We have a '96 Bigfoot 17. When we bought it we had an '05 Lexus RX330 which we were using to tow our Scamp 13 footer. Lexus tow capacity is 3500 lbs. Fine for Scamp but not as good for Bigfoot which is about 2800 lbs wet. When we replaced Lexus, first priority was SUV with 5000 lb capacity. Next priority was length of SUV as garage is small and it had to fit inside. That narrowed options to Toyota Highlander and Honda Pilot. Ended up with '18 Highlander and couldn't be more pleased when towing Bigfoot. It's just right for us.
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Old 08-29-2020, 12:10 PM   #13
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That narrowed options to Toyota Highlander and Honda Pilot. Ended up with '18 Highlander and couldn't be more pleased when towing Bigfoot. It's just right for us.

With weight distribution hitch or no?
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Old 08-29-2020, 02:54 PM   #14
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Yes Scamps and similar sized Egg Campers can be towed by cars, similar to what they do in Europe
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Old 08-29-2020, 03:07 PM   #15
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So the problem is that fiberglass trailers are getting too big?

Or is it just that the right tool for the job is the safest tool for the job in the right hands.
Here you have Diesel " Midsizers" pulling 20ft Caravans that weigh 6,500lb. Seeing they are by far the most common " car" people use these days and even heavier SUV's for Caravans weighing 8000lbs
US HD Pickups, then Japanese Trucks for anything heavier.
Towing with cars has died out in Australia, but 1970's Caravans could be towed with the 5000lb limit.
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Old 08-29-2020, 03:27 PM   #16
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Yes Scamps and similar sized Egg Campers can be towed by cars, similar to what they do in Europe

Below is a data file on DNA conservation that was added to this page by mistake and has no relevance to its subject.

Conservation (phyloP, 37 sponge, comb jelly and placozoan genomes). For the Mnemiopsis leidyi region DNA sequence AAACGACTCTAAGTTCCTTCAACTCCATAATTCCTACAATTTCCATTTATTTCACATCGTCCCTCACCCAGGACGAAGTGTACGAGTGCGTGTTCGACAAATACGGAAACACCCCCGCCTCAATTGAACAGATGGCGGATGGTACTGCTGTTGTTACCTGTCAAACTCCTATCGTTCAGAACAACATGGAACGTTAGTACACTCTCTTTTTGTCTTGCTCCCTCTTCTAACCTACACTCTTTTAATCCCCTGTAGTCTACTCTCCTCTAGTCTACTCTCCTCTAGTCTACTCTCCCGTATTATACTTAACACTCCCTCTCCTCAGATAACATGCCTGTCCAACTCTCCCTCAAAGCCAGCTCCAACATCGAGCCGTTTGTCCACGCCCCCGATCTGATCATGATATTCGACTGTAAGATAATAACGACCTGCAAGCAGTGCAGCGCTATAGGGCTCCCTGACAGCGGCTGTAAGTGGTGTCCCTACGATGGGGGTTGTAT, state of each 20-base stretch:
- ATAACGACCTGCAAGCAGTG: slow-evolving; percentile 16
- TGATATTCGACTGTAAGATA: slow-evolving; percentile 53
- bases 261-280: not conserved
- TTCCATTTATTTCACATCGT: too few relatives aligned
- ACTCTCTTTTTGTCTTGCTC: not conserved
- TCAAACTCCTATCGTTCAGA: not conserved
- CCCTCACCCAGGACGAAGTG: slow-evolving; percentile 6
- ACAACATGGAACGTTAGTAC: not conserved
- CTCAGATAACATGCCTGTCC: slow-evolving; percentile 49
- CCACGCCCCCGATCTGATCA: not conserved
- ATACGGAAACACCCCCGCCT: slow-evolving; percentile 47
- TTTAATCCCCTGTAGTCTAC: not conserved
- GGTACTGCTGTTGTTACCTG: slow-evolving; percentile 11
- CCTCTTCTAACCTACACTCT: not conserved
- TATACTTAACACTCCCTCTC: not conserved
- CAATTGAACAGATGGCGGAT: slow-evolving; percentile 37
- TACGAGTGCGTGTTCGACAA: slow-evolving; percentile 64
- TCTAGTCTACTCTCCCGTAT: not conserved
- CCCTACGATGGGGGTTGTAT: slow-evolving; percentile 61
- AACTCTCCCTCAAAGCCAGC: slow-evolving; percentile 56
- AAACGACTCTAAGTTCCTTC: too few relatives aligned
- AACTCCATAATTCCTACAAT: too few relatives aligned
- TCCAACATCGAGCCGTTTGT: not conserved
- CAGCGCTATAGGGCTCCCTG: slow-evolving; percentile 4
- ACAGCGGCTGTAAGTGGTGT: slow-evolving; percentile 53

When it comes to passenger vehicles, North American tow ratings tend to be significantly lower for the same or similar vehicles than in Europe, thus providing hours of entertaining debate on towing forums.


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Old 08-29-2020, 03:40 PM   #17
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When it comes to passenger vehicles, North American tow ratings tend to be significantly lower for the same or similar vehicles than in Europe, thus providing hours of entertaining debate on towing forums.
Yes the US OEM's want you to buy Pickup Trucks.
Ironically US Pickup towing capacities are downgraded considerably in Australia. Eg a RAM 1500 would have a 4500kg towing( 9,900lb), but in reality to get a 1000lb payload on a 50mm ball it would be 3500kg or7,700lb. Vastly different to US ratings.
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Old 08-29-2020, 04:00 PM   #18
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I would love to sit on a jury where the defendants defense / excuse for a towing over his / her vehicles weight limit was that it’s “Allowed in Europe “
I’d vote to give him / her the chair !
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Old 08-29-2020, 04:03 PM   #19
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I haven't ever read through a towing forum so I'm sure this has been beat to death...all the same, "what I've heard" is that the trucks in the US are actually different. The market for a real workhorse wasn't here, so we got flimsier, more passenger-style comfort vehicles. So it isn't that the same truck is given different tow capacities in different countries. It's that the truck itself is different here. I'm completely open to learning that this is wrong.

It does make sense to me though, as Japanese diesels never "took" in the US, so they quickly stopped offering them here, and because double-cab, 4-door Toyota pickups were available just about everywhere except North America as far back as the early 80s. We didn't get quad cab models until 2001, and still don't have a diesel.

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Old 08-29-2020, 05:11 PM   #20
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I would love to sit on a jury where the defendants defense / excuse for a towing over his / her vehicles weight limit was that itís ďAllowed in Europe ď
Iíd vote to give him / her the chair !
Several million Europeans would be in the witness box saying you can😁